Post-war America, in the public imagination, turned from military victory to the commercial conquest of the world, bringing stability and growth in the domestic economy. Point in case: the Employment Act of 1946, which extended the federal government’s powers to fight inflation and unemployment – although the bill stopped short of advocating full employment, as so nearly achieved a few years earlier. But in reality, as this graph shows, peace did not bring immediate prosperity. Between 1945 and 1949, GDP contracted and unemployment crept up again, to 5.9%. But from 1950 onwards, growth returns, and unemployment goes down again.

By 1954, the Dow Jones had returned to pre-Crash levels, officially ending the Recession. Apart from two ‘red’ years this decade – 1954 and 1958 – the economy keeps growing and growing, all the way to the early 1970s. Unemployment gradually drops to a low of 3.6% in 1968; but starts to creep up again even before the Oil Crisis, which turns the start of the next decade red, and leads to ‘stagflation’ – low growth plus high inflation.

President Reagan oversees an even bigger contraction of GDP in the early 1980s, but the rest of the decade sees a recovery to growth and lower unemployment – only perforated by the Savings and Loan Crisis of 1989, a financial meltdown that was felt well into the 1990s. However, the Clinton years witness another long stretch of economic growth, the establishment of NAFTA and the balancing of the federal budget.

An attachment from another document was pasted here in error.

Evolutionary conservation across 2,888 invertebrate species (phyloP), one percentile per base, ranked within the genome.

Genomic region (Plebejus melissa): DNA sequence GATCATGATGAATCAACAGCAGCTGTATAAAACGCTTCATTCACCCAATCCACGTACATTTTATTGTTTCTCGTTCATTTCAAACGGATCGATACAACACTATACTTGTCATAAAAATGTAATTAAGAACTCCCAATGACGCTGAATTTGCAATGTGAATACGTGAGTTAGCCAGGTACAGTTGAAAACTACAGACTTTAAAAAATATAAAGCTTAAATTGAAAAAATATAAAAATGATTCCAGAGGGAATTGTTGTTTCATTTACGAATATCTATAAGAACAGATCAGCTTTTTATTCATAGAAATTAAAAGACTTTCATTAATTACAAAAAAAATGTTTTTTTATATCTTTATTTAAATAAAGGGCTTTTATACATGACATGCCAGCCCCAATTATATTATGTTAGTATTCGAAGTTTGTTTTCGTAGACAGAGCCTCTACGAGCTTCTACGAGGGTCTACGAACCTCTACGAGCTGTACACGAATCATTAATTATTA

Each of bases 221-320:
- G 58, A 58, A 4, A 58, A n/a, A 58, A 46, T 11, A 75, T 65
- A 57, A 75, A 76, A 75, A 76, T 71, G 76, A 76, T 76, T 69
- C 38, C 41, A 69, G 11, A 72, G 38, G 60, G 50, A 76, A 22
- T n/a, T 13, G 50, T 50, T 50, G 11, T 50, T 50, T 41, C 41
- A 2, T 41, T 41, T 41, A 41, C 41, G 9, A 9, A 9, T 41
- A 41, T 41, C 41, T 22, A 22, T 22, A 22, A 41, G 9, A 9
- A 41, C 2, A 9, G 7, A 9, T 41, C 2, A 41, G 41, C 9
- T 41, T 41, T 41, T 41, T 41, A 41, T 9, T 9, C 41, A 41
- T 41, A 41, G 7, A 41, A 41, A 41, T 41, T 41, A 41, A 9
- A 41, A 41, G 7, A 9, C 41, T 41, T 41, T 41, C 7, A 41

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The presidency of George W. Bush was hit by the stock market crash of 2000, and by 9/11 a year later. The ensuing war on two fronts – in Afghanistan and Iraq – doesn’t seem to have a negative impact on the home front, where growth stays strong and unemployment stays low. But the fact that the European Union overtakes the U.S. as the world’s largest economy in 2007 could be seen as a sign of underlying weakness – but that warning is soon rendered obsolete by the financial crisis that erupts the next year. Dubbed the Great Recession, it sees a serious contraction of the economy and a spike in unemployment spike at 10%. Measures taken by president Obama avert an even worse crisis, and the economy starts to grow again, although the so-called ‘jobless recovery’ leaves many ordinary Americans wondering when or even whether they will reap the benefits of the improving economy.

Unemployment has now fallen to what has come to be considered a natural low, of 5%. Could it ever return to the catastrophic levels of the early 1930s – or the near-full employment of the mid-1940s? As the Trump era begins, it remains to be seen whether the new president’s policy changes will extend the virtuous cycle of rising growth and falling unemployment – or punctuate it with a red mark for recession, followed by rising jobless rates.

source : howmuch

Know the Portions of Your Rs.100 Bank Deposit.

In all the noise about rising bad loans, a deposit deluge in the aftermath of demonetization and the collapse of credit growth, it’s time to take stock of where public funds are lying right now in the economy.

In a report from the Reserve Bank of India, the credit-deposit ratio as of the month of May was 72%, which means that out of Rs.100 deposited in the bank, Rs.72 used for lending and the rest Rs.28 was used to buy government bonds. In the same time of the previous year, banks have used Rs.76 out of Rs.100 deposit for lending and had left the rest Rs.24 in bonds. This is as per the stock of deposits on the 30th of the month.